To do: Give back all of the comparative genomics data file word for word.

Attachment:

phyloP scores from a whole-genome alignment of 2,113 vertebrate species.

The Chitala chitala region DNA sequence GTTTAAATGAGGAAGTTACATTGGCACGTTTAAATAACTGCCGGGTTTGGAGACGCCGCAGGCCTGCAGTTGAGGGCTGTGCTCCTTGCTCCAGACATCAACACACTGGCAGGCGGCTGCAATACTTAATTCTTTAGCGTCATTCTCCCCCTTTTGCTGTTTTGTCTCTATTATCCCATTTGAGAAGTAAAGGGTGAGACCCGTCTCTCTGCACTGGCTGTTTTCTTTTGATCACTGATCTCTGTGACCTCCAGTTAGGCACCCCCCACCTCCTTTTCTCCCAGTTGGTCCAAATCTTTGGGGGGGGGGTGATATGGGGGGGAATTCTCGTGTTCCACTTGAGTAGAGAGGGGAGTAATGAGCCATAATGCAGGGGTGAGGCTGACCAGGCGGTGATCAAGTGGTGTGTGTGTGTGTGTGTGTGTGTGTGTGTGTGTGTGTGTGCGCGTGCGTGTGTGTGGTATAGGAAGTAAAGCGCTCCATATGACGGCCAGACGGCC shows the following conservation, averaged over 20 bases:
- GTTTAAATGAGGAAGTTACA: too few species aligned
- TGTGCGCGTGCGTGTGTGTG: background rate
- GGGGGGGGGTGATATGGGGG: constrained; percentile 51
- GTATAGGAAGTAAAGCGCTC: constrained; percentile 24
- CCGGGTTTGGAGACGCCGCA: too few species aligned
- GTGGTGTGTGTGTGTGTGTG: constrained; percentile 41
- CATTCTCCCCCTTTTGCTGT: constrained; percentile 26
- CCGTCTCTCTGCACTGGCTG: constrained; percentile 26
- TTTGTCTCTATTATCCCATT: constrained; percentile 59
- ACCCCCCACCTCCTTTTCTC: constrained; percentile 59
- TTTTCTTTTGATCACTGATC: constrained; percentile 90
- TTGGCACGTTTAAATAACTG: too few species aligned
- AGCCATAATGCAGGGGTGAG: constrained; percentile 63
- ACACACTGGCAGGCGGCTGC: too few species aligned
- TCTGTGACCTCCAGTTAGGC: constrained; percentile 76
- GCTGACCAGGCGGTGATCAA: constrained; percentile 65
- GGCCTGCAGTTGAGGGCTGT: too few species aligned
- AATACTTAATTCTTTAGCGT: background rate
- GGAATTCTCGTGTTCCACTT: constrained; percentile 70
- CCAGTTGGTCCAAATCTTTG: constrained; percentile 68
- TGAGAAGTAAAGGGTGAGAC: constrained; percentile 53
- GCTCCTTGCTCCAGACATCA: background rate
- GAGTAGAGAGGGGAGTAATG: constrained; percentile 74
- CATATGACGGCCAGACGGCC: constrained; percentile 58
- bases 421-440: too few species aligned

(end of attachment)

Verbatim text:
phyloP scores from a whole-genome alignment of 2,113 vertebrate species.

The Chitala chitala region DNA sequence GTTTAAATGAGGAAGTTACATTGGCACGTTTAAATAACTGCCGGGTTTGGAGACGCCGCAGGCCTGCAGTTGAGGGCTGTGCTCCTTGCTCCAGACATCAACACACTGGCAGGCGGCTGCAATACTTAATTCTTTAGCGTCATTCTCCCCCTTTTGCTGTTTTGTCTCTATTATCCCATTTGAGAAGTAAAGGGTGAGACCCGTCTCTCTGCACTGGCTGTTTTCTTTTGATCACTGATCTCTGTGACCTCCAGTTAGGCACCCCCCACCTCCTTTTCTCCCAGTTGGTCCAAATCTTTGGGGGGGGGGTGATATGGGGGGGAATTCTCGTGTTCCACTTGAGTAGAGAGGGGAGTAATGAGCCATAATGCAGGGGTGAGGCTGACCAGGCGGTGATCAAGTGGTGTGTGTGTGTGTGTGTGTGTGTGTGTGTGTGTGTGTGTGCGCGTGCGTGTGTGTGGTATAGGAAGTAAAGCGCTCCATATGACGGCCAGACGGCC shows the following conservation, averaged over 20 bases:
- GTTTAAATGAGGAAGTTACA: too few species aligned
- TGTGCGCGTGCGTGTGTGTG: background rate
- GGGGGGGGGTGATATGGGGG: constrained; percentile 51
- GTATAGGAAGTAAAGCGCTC: constrained; percentile 24
- CCGGGTTTGGAGACGCCGCA: too few species aligned
- GTGGTGTGTGTGTGTGTGTG: constrained; percentile 41
- CATTCTCCCCCTTTTGCTGT: constrained; percentile 26
- CCGTCTCTCTGCACTGGCTG: constrained; percentile 26
- TTTGTCTCTATTATCCCATT: constrained; percentile 59
- ACCCCCCACCTCCTTTTCTC: constrained; percentile 59
- TTTTCTTTTGATCACTGATC: constrained; percentile 90
- TTGGCACGTTTAAATAACTG: too few species aligned
- AGCCATAATGCAGGGGTGAG: constrained; percentile 63
- ACACACTGGCAGGCGGCTGC: too few species aligned
- TCTGTGACCTCCAGTTAGGC: constrained; percentile 76
- GCTGACCAGGCGGTGATCAA: constrained; percentile 65
- GGCCTGCAGTTGAGGGCTGT: too few species aligned
- AATACTTAATTCTTTAGCGT: background rate
- GGAATTCTCGTGTTCCACTT: constrained; percentile 70
- CCAGTTGGTCCAAATCTTTG: constrained; percentile 68
- TGAGAAGTAAAGGGTGAGAC: constrained; percentile 53
- GCTCCTTGCTCCAGACATCA: background rate
- GAGTAGAGAGGGGAGTAATG: constrained; percentile 74
- CATATGACGGCCAGACGGCC: constrained; percentile 58
- bases 421-440: too few species aligned